With extremely heavy hearts, we have to report on yet another unarmed black man killed by a police officer. On Friday, September 16th, 40-year-old Terence Crutcher was shot and killed by a white Tulsa, Oklahoma female police officer named Betty Shelby, even though he had his hands in the air and was unarmed. Here’s what we know so are about the case.

1. Officer Betty Shelby says Terence Crutcher did not follow orders, but there’s no video to support that claim.

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The incident occurred after officers responded to a call that a stalled vehicle was “blocking traffic.” Terence Crutcher’s white SUV had broken down.

Officer Betty Shelby was first on the scene and was unsure of what to expect. She called for backup when Crutcher allegedly did not comply to her demands.

Shelby’s claims cannot be corroborated because her dash cam did not record as she did not turn on the car’s top lights or siren.

2. Crutcher was simultaneously shot and tasered by two white officers.

Once back-up arrived on the scene, Shelby and 2 other officers formed a line behind Crutcher and draw weapons. Shelby had a gun, while the others had tasers.

Helicopter and dash cam footage show Crutcher following orders and walking slowly back to his car with his hands up. He goes to either place his left hand in the car or on top of the car and Shelby shoots while Officer Tyler Turnbough simultaneously tased him. Crutcher falls to the ground and a blood pool quickly forms.

It takes over two minutes for any of the officers to go to Crutcher’s aid. It is still unknown why they considered Crutcher a threat in the first place. He was unarmed and no weapon was found in his vehicle.

3. Helicopter footage caught by Shelby’s husband and called Crutcher a “bad dude” just by looking at him.

The helicopter footage was ironically captured by Shelby’s husband, who is also a police officer. His presence on the scene has been categorized as a “happenstance.”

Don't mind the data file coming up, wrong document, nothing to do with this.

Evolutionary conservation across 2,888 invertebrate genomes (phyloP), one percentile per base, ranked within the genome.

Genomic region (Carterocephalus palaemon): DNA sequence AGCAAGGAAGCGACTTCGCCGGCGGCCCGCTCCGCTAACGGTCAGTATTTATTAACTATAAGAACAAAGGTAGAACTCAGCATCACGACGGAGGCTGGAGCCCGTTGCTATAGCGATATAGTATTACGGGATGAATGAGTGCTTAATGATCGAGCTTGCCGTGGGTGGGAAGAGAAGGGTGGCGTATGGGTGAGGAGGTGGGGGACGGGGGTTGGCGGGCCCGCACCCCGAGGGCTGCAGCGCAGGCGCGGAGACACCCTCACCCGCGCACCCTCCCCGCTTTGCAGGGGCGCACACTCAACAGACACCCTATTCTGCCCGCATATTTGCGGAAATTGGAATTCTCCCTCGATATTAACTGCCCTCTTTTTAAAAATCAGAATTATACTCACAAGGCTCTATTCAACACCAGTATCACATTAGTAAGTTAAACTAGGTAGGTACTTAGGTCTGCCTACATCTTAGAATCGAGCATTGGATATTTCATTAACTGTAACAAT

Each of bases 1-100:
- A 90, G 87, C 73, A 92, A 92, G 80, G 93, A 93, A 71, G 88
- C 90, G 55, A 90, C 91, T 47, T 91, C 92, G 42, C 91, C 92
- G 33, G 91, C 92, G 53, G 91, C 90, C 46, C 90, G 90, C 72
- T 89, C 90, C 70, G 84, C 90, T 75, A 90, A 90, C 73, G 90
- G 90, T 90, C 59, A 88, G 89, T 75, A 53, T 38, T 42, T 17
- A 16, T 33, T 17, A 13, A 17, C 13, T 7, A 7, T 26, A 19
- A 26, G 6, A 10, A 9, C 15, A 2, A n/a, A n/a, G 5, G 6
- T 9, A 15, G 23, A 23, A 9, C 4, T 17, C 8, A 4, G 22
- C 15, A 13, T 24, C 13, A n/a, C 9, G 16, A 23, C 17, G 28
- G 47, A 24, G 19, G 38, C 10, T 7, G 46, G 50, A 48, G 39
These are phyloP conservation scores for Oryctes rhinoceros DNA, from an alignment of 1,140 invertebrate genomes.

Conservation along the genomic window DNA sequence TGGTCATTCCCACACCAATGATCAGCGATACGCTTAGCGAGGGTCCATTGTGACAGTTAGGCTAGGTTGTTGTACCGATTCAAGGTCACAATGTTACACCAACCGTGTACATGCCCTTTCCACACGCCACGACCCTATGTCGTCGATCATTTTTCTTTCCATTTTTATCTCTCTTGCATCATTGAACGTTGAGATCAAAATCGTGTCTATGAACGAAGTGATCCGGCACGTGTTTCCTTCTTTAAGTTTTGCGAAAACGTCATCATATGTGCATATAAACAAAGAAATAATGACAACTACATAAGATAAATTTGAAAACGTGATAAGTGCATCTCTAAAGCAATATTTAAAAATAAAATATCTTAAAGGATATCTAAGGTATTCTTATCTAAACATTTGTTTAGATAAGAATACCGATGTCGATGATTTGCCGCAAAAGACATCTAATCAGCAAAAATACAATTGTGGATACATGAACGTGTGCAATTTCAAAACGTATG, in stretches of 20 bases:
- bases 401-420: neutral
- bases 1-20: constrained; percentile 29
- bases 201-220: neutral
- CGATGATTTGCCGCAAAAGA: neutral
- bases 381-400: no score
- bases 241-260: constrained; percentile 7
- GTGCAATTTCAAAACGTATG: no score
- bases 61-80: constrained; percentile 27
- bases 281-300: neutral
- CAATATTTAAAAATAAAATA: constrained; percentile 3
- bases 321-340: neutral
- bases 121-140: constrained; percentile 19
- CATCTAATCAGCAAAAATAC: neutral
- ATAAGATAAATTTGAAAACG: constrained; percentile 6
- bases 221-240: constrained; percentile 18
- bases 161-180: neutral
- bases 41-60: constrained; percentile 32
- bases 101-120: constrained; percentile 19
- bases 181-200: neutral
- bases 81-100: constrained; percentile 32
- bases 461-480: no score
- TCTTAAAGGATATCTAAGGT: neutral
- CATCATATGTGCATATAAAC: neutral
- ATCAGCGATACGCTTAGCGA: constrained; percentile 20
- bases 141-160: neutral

Observing the situation from the air, a voice in the helicopter says “Time for a Taser,” while another says, “That looks like a bad dude too. Probably on something.” Again, it’s unclear why or how they made such an inference, especially from hundreds of feet in the air.

4. Tulsa Police Chief Chuck Jordan called the video “disturbing” and “difficult to watch.”

Tulsa Police Chief Chuck Jordan says the video footage was “disturbing” and “very difficult to watch.”

“I will make this promise to you, we will achieve justice,” he said in a press conference. “Protest are not a problem,” he also noted, but urged they remain peaceful.

5. Officers Betty Shelby and Tyler Turnbough have been placed on administrative leave while investigations into the shooting are conducted.

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Shelby and Turnbough have been placed on administrative leave as the Tulsa Police Department conduct an investigation. Shelby has been an officer since 2011, while Turnbough has been on the force since 2009.

The U.S. Department of Justice will also conduct a civil rights investigation. Police Chief Jordan had also called for a Justice Department investigation after seeing the video.

6. Officer Shelby apparently thought Crutcher was high on PCP.

Shelby’s lawyer, Scott Wood, says his client initially believed Crutcher was on PCP. Shelby had recently taken drug recognition training. She said Crutcher was behaving erratically and “had his head tilted down but eyes on and fixated on her.”

Again, there is no footage of Shelby’s encounter with Crutcher before backup arrives.

7. Tiffany Crutcher, Terence’s twin sister, held a press conference and debunked the preconceived notion her brother was a “bad dude.”

Crutcher’s twin sister, Tiffany, says her brother was not a “bad dude” Shelby nor the other officers should have feared.

“You all want to know who that ‘big bad dude’ was? The big bad dude was my twin brother. That big bad dude was a father. That big bad dude was a son. That big bad dude was enrolled at Tulsa Community College, just wanting to make us proud. That big bad dude loved God. That big bad dude was at church singing with all of his flaws, every week. That big bad dude, that’s who he was.

“We’re demanding today, immediately, that charges be pressed. It’s time for everybody to demand that this stops and that justice is served. We just want justice. ‘Cause I want for everyone to know that that ‘big bad dude,’ his life mattered.”

8. Crutcher was a father of four and attended Tulsa Community College

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Terence Crutcher was the father of four children and was coming from a music appreciation class when his car broke down and was ultimately killed by the police. He was attending Tulsa Community College to make his family proud.

Crutcher’s legal issues include drug trafficking, obstructing and resisting an officer and petty larceny. However, his most recent infractions were traffic violations over a decade ago.

9. Tulsa Police Department has a documented history of police-involved fatal shootings.

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Meanwhile, Tulsa police have been involved in 24 fatal shootings since 2007. Just five months prior to Crutcher’s death, Robert Bates, a white volunteer Tulsa deputy was sentenced to 4 years in prison for second-degree manslaughter after killing an unarmed black man.